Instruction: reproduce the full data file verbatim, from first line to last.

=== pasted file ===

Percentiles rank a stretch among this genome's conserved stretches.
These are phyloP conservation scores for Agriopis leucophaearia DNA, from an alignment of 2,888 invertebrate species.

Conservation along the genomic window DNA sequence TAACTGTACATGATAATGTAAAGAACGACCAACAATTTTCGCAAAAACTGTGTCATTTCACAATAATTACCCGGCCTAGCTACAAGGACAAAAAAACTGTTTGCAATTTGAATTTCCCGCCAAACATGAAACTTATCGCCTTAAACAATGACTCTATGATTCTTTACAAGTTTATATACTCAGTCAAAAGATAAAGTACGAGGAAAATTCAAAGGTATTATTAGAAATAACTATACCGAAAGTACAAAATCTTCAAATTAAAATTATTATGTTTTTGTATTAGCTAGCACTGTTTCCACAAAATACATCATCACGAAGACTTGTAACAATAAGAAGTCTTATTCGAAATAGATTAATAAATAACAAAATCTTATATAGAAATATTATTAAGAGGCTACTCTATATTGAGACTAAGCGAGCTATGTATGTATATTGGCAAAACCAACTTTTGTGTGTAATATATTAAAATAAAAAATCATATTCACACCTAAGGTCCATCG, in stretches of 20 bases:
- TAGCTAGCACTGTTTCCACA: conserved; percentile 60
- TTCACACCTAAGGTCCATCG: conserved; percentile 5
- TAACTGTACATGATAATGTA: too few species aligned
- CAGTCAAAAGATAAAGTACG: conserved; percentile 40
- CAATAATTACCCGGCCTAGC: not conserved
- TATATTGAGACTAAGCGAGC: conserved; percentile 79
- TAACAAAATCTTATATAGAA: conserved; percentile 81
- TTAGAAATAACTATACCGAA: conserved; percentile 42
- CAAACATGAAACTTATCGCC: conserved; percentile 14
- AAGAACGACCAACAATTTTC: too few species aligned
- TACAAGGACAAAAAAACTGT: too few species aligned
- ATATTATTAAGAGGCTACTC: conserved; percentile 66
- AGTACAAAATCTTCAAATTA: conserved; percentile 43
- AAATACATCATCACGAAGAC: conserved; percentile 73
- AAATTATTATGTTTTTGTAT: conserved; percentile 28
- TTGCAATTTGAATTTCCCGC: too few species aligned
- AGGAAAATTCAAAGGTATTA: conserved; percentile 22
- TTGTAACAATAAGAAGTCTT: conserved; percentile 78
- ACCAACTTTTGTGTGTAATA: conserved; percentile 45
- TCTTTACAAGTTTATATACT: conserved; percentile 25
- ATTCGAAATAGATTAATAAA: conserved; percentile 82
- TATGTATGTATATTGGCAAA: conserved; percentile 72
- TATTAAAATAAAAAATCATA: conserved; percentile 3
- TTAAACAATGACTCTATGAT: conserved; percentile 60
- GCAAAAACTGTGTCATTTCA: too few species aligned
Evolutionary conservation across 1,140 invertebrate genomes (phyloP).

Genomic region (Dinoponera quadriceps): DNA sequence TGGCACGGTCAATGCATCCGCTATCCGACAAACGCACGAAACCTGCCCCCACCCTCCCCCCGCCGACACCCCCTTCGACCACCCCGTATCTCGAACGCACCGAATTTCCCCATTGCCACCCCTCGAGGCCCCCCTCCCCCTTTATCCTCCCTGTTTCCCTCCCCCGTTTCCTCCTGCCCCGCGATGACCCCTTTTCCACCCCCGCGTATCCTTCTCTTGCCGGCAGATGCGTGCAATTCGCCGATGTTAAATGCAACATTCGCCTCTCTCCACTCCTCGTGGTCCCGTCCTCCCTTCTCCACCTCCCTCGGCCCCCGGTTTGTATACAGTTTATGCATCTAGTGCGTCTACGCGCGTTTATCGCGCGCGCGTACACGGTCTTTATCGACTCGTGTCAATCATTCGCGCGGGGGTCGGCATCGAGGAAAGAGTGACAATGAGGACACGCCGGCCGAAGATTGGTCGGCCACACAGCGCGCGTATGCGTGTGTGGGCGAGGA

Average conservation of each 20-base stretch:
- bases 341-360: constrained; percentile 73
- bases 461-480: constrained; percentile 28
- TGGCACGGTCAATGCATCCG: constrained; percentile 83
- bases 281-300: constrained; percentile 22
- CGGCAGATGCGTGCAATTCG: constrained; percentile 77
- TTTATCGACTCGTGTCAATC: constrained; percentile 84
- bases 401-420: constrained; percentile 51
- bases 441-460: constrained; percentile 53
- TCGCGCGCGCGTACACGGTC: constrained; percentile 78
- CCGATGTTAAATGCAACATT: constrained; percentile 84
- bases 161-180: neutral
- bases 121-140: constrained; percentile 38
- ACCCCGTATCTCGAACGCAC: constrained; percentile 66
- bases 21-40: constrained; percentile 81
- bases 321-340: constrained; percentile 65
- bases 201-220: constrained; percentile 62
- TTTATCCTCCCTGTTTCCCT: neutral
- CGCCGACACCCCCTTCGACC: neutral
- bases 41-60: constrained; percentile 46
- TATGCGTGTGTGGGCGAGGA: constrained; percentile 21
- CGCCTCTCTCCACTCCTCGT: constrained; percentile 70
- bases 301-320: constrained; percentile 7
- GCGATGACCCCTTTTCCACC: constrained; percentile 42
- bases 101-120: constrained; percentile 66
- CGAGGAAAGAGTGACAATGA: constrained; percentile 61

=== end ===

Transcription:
Percentiles rank a stretch among this genome's conserved stretches.
These are phyloP conservation scores for Agriopis leucophaearia DNA, from an alignment of 2,888 invertebrate species.

Conservation along the genomic window DNA sequence TAACTGTACATGATAATGTAAAGAACGACCAACAATTTTCGCAAAAACTGTGTCATTTCACAATAATTACCCGGCCTAGCTACAAGGACAAAAAAACTGTTTGCAATTTGAATTTCCCGCCAAACATGAAACTTATCGCCTTAAACAATGACTCTATGATTCTTTACAAGTTTATATACTCAGTCAAAAGATAAAGTACGAGGAAAATTCAAAGGTATTATTAGAAATAACTATACCGAAAGTACAAAATCTTCAAATTAAAATTATTATGTTTTTGTATTAGCTAGCACTGTTTCCACAAAATACATCATCACGAAGACTTGTAACAATAAGAAGTCTTATTCGAAATAGATTAATAAATAACAAAATCTTATATAGAAATATTATTAAGAGGCTACTCTATATTGAGACTAAGCGAGCTATGTATGTATATTGGCAAAACCAACTTTTGTGTGTAATATATTAAAATAAAAAATCATATTCACACCTAAGGTCCATCG, in stretches of 20 bases:
- TAGCTAGCACTGTTTCCACA: conserved; percentile 60
- TTCACACCTAAGGTCCATCG: conserved; percentile 5
- TAACTGTACATGATAATGTA: too few species aligned
- CAGTCAAAAGATAAAGTACG: conserved; percentile 40
- CAATAATTACCCGGCCTAGC: not conserved
- TATATTGAGACTAAGCGAGC: conserved; percentile 79
- TAACAAAATCTTATATAGAA: conserved; percentile 81
- TTAGAAATAACTATACCGAA: conserved; percentile 42
- CAAACATGAAACTTATCGCC: conserved; percentile 14
- AAGAACGACCAACAATTTTC: too few species aligned
- TACAAGGACAAAAAAACTGT: too few species aligned
- ATATTATTAAGAGGCTACTC: conserved; percentile 66
- AGTACAAAATCTTCAAATTA: conserved; percentile 43
- AAATACATCATCACGAAGAC: conserved; percentile 73
- AAATTATTATGTTTTTGTAT: conserved; percentile 28
- TTGCAATTTGAATTTCCCGC: too few species aligned
- AGGAAAATTCAAAGGTATTA: conserved; percentile 22
- TTGTAACAATAAGAAGTCTT: conserved; percentile 78
- ACCAACTTTTGTGTGTAATA: conserved; percentile 45
- TCTTTACAAGTTTATATACT: conserved; percentile 25
- ATTCGAAATAGATTAATAAA: conserved; percentile 82
- TATGTATGTATATTGGCAAA: conserved; percentile 72
- TATTAAAATAAAAAATCATA: conserved; percentile 3
- TTAAACAATGACTCTATGAT: conserved; percentile 60
- GCAAAAACTGTGTCATTTCA: too few species aligned
Evolutionary conservation across 1,140 invertebrate genomes (phyloP).

Genomic region (Dinoponera quadriceps): DNA sequence TGGCACGGTCAATGCATCCGCTATCCGACAAACGCACGAAACCTGCCCCCACCCTCCCCCCGCCGACACCCCCTTCGACCACCCCGTATCTCGAACGCACCGAATTTCCCCATTGCCACCCCTCGAGGCCCCCCTCCCCCTTTATCCTCCCTGTTTCCCTCCCCCGTTTCCTCCTGCCCCGCGATGACCCCTTTTCCACCCCCGCGTATCCTTCTCTTGCCGGCAGATGCGTGCAATTCGCCGATGTTAAATGCAACATTCGCCTCTCTCCACTCCTCGTGGTCCCGTCCTCCCTTCTCCACCTCCCTCGGCCCCCGGTTTGTATACAGTTTATGCATCTAGTGCGTCTACGCGCGTTTATCGCGCGCGCGTACACGGTCTTTATCGACTCGTGTCAATCATTCGCGCGGGGGTCGGCATCGAGGAAAGAGTGACAATGAGGACACGCCGGCCGAAGATTGGTCGGCCACACAGCGCGCGTATGCGTGTGTGGGCGAGGA

Average conservation of each 20-base stretch:
- bases 341-360: constrained; percentile 73
- bases 461-480: constrained; percentile 28
- TGGCACGGTCAATGCATCCG: constrained; percentile 83
- bases 281-300: constrained; percentile 22
- CGGCAGATGCGTGCAATTCG: constrained; percentile 77
- TTTATCGACTCGTGTCAATC: constrained; percentile 84
- bases 401-420: constrained; percentile 51
- bases 441-460: constrained; percentile 53
- TCGCGCGCGCGTACACGGTC: constrained; percentile 78
- CCGATGTTAAATGCAACATT: constrained; percentile 84
- bases 161-180: neutral
- bases 121-140: constrained; percentile 38
- ACCCCGTATCTCGAACGCAC: constrained; percentile 66
- bases 21-40: constrained; percentile 81
- bases 321-340: constrained; percentile 65
- bases 201-220: constrained; percentile 62
- TTTATCCTCCCTGTTTCCCT: neutral
- CGCCGACACCCCCTTCGACC: neutral
- bases 41-60: constrained; percentile 46
- TATGCGTGTGTGGGCGAGGA: constrained; percentile 21
- CGCCTCTCTCCACTCCTCGT: constrained; percentile 70
- bases 301-320: constrained; percentile 7
- GCGATGACCCCTTTTCCACC: constrained; percentile 42
- bases 101-120: constrained; percentile 66
- CGAGGAAAGAGTGACAATGA: constrained; percentile 61